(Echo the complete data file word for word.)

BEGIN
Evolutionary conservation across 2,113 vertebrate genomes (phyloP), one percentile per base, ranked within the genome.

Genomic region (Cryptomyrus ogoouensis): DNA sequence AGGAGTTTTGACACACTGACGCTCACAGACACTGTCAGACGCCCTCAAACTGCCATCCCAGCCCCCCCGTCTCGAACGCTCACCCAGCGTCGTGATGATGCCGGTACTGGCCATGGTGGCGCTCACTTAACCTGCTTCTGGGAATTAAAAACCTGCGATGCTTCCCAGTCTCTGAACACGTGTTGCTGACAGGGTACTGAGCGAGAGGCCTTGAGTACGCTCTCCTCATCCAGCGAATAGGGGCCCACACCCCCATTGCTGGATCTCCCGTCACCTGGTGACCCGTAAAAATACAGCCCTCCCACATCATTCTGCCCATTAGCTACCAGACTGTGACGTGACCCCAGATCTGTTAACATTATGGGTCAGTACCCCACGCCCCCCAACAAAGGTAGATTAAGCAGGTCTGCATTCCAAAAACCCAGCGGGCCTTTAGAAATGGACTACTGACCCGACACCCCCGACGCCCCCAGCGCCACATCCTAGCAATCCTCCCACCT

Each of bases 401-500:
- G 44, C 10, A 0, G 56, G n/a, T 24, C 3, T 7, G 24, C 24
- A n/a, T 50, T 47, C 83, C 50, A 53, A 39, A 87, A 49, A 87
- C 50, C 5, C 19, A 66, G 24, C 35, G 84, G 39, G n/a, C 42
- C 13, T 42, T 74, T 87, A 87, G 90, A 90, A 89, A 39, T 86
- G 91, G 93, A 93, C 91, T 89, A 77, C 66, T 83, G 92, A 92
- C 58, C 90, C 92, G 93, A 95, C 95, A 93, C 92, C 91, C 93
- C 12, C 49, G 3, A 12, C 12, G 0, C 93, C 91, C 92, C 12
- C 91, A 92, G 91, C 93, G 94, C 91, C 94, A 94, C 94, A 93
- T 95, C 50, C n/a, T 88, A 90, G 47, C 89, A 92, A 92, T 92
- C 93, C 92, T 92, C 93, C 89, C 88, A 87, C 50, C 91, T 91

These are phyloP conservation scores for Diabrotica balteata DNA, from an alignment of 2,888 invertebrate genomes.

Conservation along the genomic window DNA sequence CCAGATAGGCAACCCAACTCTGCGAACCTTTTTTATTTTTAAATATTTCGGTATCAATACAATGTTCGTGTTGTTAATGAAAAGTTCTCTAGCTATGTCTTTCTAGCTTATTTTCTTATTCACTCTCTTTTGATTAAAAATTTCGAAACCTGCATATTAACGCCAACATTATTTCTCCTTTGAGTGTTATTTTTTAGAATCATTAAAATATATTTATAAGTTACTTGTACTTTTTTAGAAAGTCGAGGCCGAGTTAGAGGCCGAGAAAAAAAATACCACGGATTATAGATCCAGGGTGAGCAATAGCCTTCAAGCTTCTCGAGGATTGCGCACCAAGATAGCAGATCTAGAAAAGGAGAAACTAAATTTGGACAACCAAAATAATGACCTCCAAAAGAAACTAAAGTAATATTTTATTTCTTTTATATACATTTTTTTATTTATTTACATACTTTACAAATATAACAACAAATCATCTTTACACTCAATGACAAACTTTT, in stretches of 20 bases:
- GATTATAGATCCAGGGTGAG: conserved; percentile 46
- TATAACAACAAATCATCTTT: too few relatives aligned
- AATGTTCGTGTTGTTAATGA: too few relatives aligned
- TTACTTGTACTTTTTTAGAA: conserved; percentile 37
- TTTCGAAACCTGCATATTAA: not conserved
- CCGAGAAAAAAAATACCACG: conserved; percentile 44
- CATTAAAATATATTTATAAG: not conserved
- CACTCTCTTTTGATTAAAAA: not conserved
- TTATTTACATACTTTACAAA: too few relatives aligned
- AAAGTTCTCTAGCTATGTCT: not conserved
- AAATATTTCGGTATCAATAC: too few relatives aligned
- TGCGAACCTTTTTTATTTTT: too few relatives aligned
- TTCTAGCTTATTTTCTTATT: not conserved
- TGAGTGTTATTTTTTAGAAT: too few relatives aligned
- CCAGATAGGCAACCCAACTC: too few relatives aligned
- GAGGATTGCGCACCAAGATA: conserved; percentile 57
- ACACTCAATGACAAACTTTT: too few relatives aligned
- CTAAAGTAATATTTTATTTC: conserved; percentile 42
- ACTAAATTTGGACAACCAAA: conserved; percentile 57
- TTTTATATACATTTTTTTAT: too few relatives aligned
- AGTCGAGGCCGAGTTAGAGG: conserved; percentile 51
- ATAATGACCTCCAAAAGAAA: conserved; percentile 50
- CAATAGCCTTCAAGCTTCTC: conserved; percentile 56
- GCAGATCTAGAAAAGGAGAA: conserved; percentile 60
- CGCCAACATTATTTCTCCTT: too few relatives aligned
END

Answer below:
Evolutionary conservation across 2,113 vertebrate genomes (phyloP), one percentile per base, ranked within the genome.

Genomic region (Cryptomyrus ogoouensis): DNA sequence AGGAGTTTTGACACACTGACGCTCACAGACACTGTCAGACGCCCTCAAACTGCCATCCCAGCCCCCCCGTCTCGAACGCTCACCCAGCGTCGTGATGATGCCGGTACTGGCCATGGTGGCGCTCACTTAACCTGCTTCTGGGAATTAAAAACCTGCGATGCTTCCCAGTCTCTGAACACGTGTTGCTGACAGGGTACTGAGCGAGAGGCCTTGAGTACGCTCTCCTCATCCAGCGAATAGGGGCCCACACCCCCATTGCTGGATCTCCCGTCACCTGGTGACCCGTAAAAATACAGCCCTCCCACATCATTCTGCCCATTAGCTACCAGACTGTGACGTGACCCCAGATCTGTTAACATTATGGGTCAGTACCCCACGCCCCCCAACAAAGGTAGATTAAGCAGGTCTGCATTCCAAAAACCCAGCGGGCCTTTAGAAATGGACTACTGACCCGACACCCCCGACGCCCCCAGCGCCACATCCTAGCAATCCTCCCACCT

Each of bases 401-500:
- G 44, C 10, A 0, G 56, G n/a, T 24, C 3, T 7, G 24, C 24
- A n/a, T 50, T 47, C 83, C 50, A 53, A 39, A 87, A 49, A 87
- C 50, C 5, C 19, A 66, G 24, C 35, G 84, G 39, G n/a, C 42
- C 13, T 42, T 74, T 87, A 87, G 90, A 90, A 89, A 39, T 86
- G 91, G 93, A 93, C 91, T 89, A 77, C 66, T 83, G 92, A 92
- C 58, C 90, C 92, G 93, A 95, C 95, A 93, C 92, C 91, C 93
- C 12, C 49, G 3, A 12, C 12, G 0, C 93, C 91, C 92, C 12
- C 91, A 92, G 91, C 93, G 94, C 91, C 94, A 94, C 94, A 93
- T 95, C 50, C n/a, T 88, A 90, G 47, C 89, A 92, A 92, T 92
- C 93, C 92, T 92, C 93, C 89, C 88, A 87, C 50, C 91, T 91

These are phyloP conservation scores for Diabrotica balteata DNA, from an alignment of 2,888 invertebrate genomes.

Conservation along the genomic window DNA sequence CCAGATAGGCAACCCAACTCTGCGAACCTTTTTTATTTTTAAATATTTCGGTATCAATACAATGTTCGTGTTGTTAATGAAAAGTTCTCTAGCTATGTCTTTCTAGCTTATTTTCTTATTCACTCTCTTTTGATTAAAAATTTCGAAACCTGCATATTAACGCCAACATTATTTCTCCTTTGAGTGTTATTTTTTAGAATCATTAAAATATATTTATAAGTTACTTGTACTTTTTTAGAAAGTCGAGGCCGAGTTAGAGGCCGAGAAAAAAAATACCACGGATTATAGATCCAGGGTGAGCAATAGCCTTCAAGCTTCTCGAGGATTGCGCACCAAGATAGCAGATCTAGAAAAGGAGAAACTAAATTTGGACAACCAAAATAATGACCTCCAAAAGAAACTAAAGTAATATTTTATTTCTTTTATATACATTTTTTTATTTATTTACATACTTTACAAATATAACAACAAATCATCTTTACACTCAATGACAAACTTTT, in stretches of 20 bases:
- GATTATAGATCCAGGGTGAG: conserved; percentile 46
- TATAACAACAAATCATCTTT: too few relatives aligned
- AATGTTCGTGTTGTTAATGA: too few relatives aligned
- TTACTTGTACTTTTTTAGAA: conserved; percentile 37
- TTTCGAAACCTGCATATTAA: not conserved
- CCGAGAAAAAAAATACCACG: conserved; percentile 44
- CATTAAAATATATTTATAAG: not conserved
- CACTCTCTTTTGATTAAAAA: not conserved
- TTATTTACATACTTTACAAA: too few relatives aligned
- AAAGTTCTCTAGCTATGTCT: not conserved
- AAATATTTCGGTATCAATAC: too few relatives aligned
- TGCGAACCTTTTTTATTTTT: too few relatives aligned
- TTCTAGCTTATTTTCTTATT: not conserved
- TGAGTGTTATTTTTTAGAAT: too few relatives aligned
- CCAGATAGGCAACCCAACTC: too few relatives aligned
- GAGGATTGCGCACCAAGATA: conserved; percentile 57
- ACACTCAATGACAAACTTTT: too few relatives aligned
- CTAAAGTAATATTTTATTTC: conserved; percentile 42
- ACTAAATTTGGACAACCAAA: conserved; percentile 57
- TTTTATATACATTTTTTTAT: too few relatives aligned
- AGTCGAGGCCGAGTTAGAGG: conserved; percentile 51
- ATAATGACCTCCAAAAGAAA: conserved; percentile 50
- CAATAGCCTTCAAGCTTCTC: conserved; percentile 56
- GCAGATCTAGAAAAGGAGAA: conserved; percentile 60
- CGCCAACATTATTTCTCCTT: too few relatives aligned